How proposed Basel II changes will affect capital requirements and global liquidity risk management
A pair of long-awaited and far-reaching proposals from the Basel Committee on Banking Supervision is the second part of the committee’s response to the financial crisis, following earlier revisions to the Basel II capital framework covering trading book and securitization exposures. The two proposals are:
- Strengthening the resilience of the banking sector (changes to the regulatory capital framework).
- International framework for liquidity risk measurement standards and monitoring (defines a new liquidity standard).
Below we outline some of the important components of both the capital requirements proposal and the proposal of a global liquidity standard.
Four recommendations for a global capital framework
While the industry anticipated an increase in regulatory capital requirements in the wake of the financial crisis, the scope of the proposed changes is daunting. Here are four aims of the Basel II proposals.
- Strengthen the quality, consistency and transparency of the capital base.
- Strengthen the risk coverage of the capital framework.
- Introduce a formal leverage measure, to supplement risk based capital requirements.
- Promote the buildup of capital buffers in good times that can be drawn on in stress periods, while leaving ample capital to support lending.
There are also proposed requirements related to how collateral is to be managed, in the context of counterparty risk. Incentives encourage the move of OTC derivatives exposures to central counterparties and to exchanges.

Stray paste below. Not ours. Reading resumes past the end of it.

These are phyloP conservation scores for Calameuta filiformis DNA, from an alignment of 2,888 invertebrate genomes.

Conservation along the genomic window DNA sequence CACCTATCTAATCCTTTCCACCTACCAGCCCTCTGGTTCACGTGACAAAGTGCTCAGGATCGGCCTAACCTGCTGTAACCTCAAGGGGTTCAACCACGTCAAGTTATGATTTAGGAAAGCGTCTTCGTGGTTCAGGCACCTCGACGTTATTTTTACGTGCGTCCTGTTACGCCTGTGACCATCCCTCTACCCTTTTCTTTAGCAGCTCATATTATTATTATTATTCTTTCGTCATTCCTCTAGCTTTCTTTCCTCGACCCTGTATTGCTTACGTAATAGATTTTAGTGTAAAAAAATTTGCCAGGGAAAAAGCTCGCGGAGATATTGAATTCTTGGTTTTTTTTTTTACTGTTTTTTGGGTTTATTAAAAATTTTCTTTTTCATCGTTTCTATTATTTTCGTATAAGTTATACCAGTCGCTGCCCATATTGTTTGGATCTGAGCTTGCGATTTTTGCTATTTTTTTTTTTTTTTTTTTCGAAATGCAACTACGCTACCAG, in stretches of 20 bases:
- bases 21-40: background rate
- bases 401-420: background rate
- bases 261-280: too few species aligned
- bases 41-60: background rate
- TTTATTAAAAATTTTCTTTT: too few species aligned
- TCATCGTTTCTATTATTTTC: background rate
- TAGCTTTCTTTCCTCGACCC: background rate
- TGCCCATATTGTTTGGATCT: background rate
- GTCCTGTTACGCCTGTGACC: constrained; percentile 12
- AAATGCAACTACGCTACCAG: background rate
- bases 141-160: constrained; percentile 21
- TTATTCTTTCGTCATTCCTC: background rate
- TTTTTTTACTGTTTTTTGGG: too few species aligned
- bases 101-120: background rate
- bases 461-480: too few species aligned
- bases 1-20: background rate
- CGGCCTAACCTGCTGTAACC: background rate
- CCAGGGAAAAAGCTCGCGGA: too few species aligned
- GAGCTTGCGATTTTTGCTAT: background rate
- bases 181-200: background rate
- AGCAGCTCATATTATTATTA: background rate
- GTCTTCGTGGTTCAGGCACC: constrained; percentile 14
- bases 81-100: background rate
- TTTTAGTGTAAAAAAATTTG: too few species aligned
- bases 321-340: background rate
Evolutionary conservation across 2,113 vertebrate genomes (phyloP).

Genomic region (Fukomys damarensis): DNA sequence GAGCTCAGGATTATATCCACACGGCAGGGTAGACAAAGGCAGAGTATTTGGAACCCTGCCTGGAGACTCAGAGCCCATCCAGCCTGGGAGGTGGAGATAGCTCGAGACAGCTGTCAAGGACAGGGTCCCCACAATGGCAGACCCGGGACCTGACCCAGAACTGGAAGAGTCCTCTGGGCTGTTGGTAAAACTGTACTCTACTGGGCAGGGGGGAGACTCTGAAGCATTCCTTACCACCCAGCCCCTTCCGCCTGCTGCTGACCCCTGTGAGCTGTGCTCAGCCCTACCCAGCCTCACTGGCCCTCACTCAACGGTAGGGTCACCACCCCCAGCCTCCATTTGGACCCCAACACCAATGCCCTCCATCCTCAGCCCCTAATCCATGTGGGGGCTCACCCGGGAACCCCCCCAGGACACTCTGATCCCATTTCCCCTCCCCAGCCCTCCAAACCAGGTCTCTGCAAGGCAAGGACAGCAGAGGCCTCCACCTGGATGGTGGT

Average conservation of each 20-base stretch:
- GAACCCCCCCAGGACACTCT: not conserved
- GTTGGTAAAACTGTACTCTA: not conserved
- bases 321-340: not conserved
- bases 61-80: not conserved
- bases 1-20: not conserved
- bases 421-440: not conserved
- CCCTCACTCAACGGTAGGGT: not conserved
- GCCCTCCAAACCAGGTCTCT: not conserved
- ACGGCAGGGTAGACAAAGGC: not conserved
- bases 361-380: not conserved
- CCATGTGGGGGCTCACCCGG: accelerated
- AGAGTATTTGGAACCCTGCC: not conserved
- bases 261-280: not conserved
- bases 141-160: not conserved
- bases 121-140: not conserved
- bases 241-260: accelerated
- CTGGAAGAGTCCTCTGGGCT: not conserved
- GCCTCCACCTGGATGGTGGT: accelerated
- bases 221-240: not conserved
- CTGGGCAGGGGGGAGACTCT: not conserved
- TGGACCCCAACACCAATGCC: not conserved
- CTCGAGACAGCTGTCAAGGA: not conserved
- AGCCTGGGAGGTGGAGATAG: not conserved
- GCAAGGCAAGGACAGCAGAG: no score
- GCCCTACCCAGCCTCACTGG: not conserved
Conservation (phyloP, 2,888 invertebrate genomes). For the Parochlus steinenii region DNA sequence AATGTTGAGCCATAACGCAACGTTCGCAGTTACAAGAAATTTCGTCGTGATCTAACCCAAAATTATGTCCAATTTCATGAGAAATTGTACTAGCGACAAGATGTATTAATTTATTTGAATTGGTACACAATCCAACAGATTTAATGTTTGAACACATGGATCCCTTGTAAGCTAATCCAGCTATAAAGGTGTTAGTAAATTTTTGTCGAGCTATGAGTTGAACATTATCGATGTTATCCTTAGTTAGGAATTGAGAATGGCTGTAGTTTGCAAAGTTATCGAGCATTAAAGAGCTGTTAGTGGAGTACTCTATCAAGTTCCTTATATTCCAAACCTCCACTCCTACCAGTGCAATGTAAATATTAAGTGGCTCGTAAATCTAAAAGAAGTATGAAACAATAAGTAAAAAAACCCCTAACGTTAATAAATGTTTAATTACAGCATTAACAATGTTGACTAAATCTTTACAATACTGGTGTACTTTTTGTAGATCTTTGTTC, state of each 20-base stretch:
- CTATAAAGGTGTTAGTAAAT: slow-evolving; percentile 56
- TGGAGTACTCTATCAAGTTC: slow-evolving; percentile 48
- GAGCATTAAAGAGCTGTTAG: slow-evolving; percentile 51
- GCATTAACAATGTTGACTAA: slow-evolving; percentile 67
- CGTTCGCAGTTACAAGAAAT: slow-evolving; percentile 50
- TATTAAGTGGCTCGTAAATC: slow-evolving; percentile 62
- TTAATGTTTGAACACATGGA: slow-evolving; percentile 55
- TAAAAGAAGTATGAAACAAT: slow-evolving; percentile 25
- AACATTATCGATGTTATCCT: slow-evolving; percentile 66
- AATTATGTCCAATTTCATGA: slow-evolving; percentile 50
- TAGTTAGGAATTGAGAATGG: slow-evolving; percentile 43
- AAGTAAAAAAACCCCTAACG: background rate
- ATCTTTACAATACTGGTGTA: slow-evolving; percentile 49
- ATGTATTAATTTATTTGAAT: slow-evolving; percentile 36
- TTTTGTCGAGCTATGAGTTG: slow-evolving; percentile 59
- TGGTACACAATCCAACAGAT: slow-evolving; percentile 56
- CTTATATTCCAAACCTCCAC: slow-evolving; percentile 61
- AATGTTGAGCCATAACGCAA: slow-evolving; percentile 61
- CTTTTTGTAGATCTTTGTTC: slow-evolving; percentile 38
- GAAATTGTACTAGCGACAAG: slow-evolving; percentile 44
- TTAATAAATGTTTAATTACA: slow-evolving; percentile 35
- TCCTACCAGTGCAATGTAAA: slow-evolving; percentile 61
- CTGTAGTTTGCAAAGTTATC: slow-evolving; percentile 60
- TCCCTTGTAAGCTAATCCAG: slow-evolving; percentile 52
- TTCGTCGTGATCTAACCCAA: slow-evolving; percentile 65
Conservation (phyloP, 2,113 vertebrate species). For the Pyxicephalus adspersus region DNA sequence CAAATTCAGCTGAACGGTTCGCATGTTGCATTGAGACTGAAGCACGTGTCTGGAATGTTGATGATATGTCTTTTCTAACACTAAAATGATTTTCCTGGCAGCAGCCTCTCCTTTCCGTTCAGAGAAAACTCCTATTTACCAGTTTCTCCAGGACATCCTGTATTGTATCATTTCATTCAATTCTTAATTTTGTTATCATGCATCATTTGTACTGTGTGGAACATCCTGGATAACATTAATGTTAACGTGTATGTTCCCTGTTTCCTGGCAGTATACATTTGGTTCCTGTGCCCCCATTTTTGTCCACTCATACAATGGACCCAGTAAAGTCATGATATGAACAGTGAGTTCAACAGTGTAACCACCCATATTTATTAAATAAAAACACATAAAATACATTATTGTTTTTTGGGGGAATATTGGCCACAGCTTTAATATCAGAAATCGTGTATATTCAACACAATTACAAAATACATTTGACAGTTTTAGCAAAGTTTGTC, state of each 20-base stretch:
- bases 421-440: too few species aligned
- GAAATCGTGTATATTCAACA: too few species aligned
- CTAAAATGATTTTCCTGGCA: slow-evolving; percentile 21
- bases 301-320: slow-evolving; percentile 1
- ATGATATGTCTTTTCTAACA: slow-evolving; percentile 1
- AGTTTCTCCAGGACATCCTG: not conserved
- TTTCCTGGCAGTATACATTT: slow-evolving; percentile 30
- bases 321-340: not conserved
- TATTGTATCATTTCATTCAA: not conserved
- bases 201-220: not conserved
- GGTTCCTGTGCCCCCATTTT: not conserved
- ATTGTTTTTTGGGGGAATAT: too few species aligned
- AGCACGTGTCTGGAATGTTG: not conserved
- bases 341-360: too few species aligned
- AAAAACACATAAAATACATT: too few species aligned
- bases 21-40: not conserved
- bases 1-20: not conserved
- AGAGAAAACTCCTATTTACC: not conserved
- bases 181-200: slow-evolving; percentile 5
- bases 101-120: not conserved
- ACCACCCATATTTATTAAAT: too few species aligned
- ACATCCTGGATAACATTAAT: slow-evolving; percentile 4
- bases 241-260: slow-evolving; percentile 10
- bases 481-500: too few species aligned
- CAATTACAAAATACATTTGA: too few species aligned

A global liquidity standard
The committee’s proposal for an international framework for liquidity risk measurement standards and monitoring is directed at ensuring that internationally active banking organizations have:
- Ample liquidity to withstand at least a 30 day period of market wide disruptions
- An adequate ratio of stable funding, to support illiquid and hard-to-value assets
This framework includes a common set of metrics and reporting to support supervisory surveillance at both the micro and macro levels. There reporting requirements are largely consistent with industry practice, but significant investment in data and technology will be required to produce the reporting and monitor the ratios on an ongoing basis.
Meeting the structural liquidity requirement ultimately relates to governance. The liquidity oversight role will increase in importance as the institution has a role to monitor these ratios and ensure there are adequate qualifying assets and that the net stable funding ratio continues to be met.
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